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Toyota dealership works to correct recall problems

Photo by Laura Williams

Photo by Laura Williams

ALBANY -- Dealer Alan Murphy of Toyota of Albany said the dealership is working steadily to repair defective gas pedals in local Toyota driver's vehicles that fit the recall order that Toyota Motor Corp. issued Jan. 21.

Murphy said Toyota of Albany, located at Ledo Road in Lee County, has received numerous calls from concerned drivers.

"We had five or six that came in to get their vehicles checked," he said. "Four of those vehicles fit the recall."

Toyota Motor Corp's recalled eight vehicle models because some accelerator pedals were found to have the possibility of remaining stuck in a depressed position.

Tuesday, dealers began receiving parts to repair the problem. The parts are pieces of steel about the size of postage stamps that can be inserted into the accelerator mechanism to eliminate the friction that

causes the problem.

Murphy said Wednesday afternoon that the dealership had already received 150 parts.

"The parts are all different samples for different models," he said. "The same piece is not going to be able to fit in and fix every vehicle."

Murphy said the actual repair takes about 30 minutes to complete and that the dealership is preparing to extend service hours to assist customers.

"We are going to begin roll shifts based on need," he said.

Murphy said many of Toyota of Albany's customers have been calm and patient despite a warning early Wednesday from U.S.

Transportation Secretary Ray LaHood, who said owners of recalled Toyotas should stop driving them. LaHood later said he misspoke and told owners to get their cars repaired.

"As a whole, Toyota has had less than 50 complaints (about the accelerator problem) nationwide," he said. "It is a problem that occurs over time and use."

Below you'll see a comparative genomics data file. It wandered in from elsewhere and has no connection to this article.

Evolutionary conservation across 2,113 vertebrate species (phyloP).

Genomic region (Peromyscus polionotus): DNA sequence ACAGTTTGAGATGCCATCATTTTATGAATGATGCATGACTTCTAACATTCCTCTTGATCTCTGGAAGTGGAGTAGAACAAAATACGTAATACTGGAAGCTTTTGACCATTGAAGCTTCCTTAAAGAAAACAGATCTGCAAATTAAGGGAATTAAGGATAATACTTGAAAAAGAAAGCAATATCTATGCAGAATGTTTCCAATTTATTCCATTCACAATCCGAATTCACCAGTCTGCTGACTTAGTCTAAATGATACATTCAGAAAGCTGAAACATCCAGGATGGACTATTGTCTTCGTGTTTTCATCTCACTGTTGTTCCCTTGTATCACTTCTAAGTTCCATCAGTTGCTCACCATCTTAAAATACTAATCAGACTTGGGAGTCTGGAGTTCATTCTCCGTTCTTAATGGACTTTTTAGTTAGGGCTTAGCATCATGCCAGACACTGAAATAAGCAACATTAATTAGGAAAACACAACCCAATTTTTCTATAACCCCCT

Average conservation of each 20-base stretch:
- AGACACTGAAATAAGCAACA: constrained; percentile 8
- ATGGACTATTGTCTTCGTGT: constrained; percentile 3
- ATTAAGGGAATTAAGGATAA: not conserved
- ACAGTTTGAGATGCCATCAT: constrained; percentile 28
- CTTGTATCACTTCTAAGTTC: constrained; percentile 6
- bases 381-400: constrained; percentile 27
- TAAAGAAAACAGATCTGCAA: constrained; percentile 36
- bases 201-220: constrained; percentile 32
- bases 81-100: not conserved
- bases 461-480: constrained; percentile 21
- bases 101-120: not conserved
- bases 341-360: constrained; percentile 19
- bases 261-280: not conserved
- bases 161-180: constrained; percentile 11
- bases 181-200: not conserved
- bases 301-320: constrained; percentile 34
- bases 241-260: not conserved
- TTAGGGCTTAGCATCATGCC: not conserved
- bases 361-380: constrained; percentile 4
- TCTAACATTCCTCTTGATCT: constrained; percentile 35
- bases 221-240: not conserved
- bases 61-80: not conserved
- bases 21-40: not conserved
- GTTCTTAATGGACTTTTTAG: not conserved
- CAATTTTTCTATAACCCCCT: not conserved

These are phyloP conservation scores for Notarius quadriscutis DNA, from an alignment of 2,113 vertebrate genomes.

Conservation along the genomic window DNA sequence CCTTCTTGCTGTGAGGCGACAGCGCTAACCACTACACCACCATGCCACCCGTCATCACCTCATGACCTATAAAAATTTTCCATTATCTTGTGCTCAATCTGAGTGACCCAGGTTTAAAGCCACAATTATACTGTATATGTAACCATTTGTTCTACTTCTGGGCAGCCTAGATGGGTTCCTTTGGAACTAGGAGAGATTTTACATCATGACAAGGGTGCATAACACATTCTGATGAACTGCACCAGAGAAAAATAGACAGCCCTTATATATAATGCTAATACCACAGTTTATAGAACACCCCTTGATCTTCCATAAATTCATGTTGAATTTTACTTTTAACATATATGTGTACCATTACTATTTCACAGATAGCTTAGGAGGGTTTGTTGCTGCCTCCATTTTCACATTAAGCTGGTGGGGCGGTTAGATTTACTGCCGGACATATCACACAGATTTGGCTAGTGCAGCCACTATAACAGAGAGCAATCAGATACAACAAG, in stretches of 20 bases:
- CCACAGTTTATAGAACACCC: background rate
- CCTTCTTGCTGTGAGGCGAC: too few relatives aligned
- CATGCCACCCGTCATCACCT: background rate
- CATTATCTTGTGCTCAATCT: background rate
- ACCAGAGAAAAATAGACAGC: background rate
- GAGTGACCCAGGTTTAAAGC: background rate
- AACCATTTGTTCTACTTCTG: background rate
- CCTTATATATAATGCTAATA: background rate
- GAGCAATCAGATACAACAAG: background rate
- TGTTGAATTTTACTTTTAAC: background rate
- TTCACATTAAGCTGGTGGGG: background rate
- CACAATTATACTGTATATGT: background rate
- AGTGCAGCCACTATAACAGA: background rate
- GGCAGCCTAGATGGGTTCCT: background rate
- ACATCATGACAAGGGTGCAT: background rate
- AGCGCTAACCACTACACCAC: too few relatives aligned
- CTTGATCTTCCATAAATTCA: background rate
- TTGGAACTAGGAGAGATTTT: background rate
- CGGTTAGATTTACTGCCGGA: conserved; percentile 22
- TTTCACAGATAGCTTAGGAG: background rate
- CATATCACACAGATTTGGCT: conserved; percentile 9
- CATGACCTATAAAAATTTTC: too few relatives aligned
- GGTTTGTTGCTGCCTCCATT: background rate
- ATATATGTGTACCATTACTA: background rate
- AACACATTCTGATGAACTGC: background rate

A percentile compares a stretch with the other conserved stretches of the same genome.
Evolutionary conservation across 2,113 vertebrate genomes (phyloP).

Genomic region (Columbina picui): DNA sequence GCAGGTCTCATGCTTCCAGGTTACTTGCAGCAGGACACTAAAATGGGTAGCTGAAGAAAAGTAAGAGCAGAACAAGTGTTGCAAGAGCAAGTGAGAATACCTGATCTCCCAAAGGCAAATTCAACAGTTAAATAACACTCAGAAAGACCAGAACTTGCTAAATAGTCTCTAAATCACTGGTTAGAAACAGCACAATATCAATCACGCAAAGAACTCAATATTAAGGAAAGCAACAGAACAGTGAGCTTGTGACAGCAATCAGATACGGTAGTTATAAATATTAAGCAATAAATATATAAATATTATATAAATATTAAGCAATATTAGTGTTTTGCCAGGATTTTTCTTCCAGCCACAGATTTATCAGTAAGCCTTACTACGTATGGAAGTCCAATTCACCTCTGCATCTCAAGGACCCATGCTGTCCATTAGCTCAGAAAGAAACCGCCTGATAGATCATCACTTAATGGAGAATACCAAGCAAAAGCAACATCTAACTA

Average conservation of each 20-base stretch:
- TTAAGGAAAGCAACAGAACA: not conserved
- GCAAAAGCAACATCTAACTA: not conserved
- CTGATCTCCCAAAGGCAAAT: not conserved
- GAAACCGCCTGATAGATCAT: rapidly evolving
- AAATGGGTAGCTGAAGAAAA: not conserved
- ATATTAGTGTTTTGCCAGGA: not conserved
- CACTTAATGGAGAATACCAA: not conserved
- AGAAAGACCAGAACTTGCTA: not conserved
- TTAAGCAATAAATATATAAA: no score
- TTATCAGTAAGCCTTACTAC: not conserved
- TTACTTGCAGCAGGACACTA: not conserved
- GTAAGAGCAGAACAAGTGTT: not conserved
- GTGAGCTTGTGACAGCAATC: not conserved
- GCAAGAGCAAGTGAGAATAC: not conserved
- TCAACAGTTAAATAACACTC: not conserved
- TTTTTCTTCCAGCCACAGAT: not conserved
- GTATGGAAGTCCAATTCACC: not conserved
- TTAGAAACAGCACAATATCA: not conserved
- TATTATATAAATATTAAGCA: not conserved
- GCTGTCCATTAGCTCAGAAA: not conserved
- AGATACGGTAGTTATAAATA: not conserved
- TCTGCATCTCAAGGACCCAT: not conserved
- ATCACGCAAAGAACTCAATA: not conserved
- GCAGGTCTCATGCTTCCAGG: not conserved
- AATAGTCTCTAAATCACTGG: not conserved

Murphy said the important thing for the dealership is to keep their customers informed.

"The customer needs to know what is going on," he said. "If they are concerned they can come by and talk to a service technician."

Murphy said technicians can inspect a vehicle with a simple diagnostic

test.

"It is a quick procedure," he said. "They will be able to tell if the vehicle fits the recall."

Toyota of Albany customers whose vehicles are found to have the accelerator problem will be placed on a list to have their vehicles repaired as quickly as possible.

"We have several vehicles scheduled tomorrow to be fixed," said Murphy Wednesday.

The Toyota recall in the U.S. covers 2.3 million vehicles and involves the following models: 2009-10 RAV4 crossovers, 2009-10 Corollas, 200-10 Matrix hatchbacks, 2005-10 Avalons, 2007-10 Camrys, 2010 Highlander crossovers, 2007-10 Tundra pickups and 2008-10 Sequoia SUVs.

Murphy said at Toyota of Albany has less than 30 percent of its inventory impacted by the recall.

"We still have 70 percent of our inventory available for sale," he said.

In a statement released by the Toyota Motor Corp. last week, the company said the gas pedal situation is unusual and "generally does not occur suddenly. In the rare instances where it does occur, the vehicle can be controlled with firm and steady application of the brakes."

Murphy said the dealership researched past service records to see if the gas pedal incident had occurred previously.

"There has not been one case in nine years where we had a problem with acceleration," he said.

Murphy said recent information from Toyota Motor Corp estimated that every affected vehicle within this market will be repaired within the next two weeks.

Besides the 2.3 million U.S. vehicles recalled of the gas pedal problem, Toyota recalled 5 million vehicles to fix floor mats that could inadvertently trap the accelerators pedals.

-- The Associated Press contributed to this report.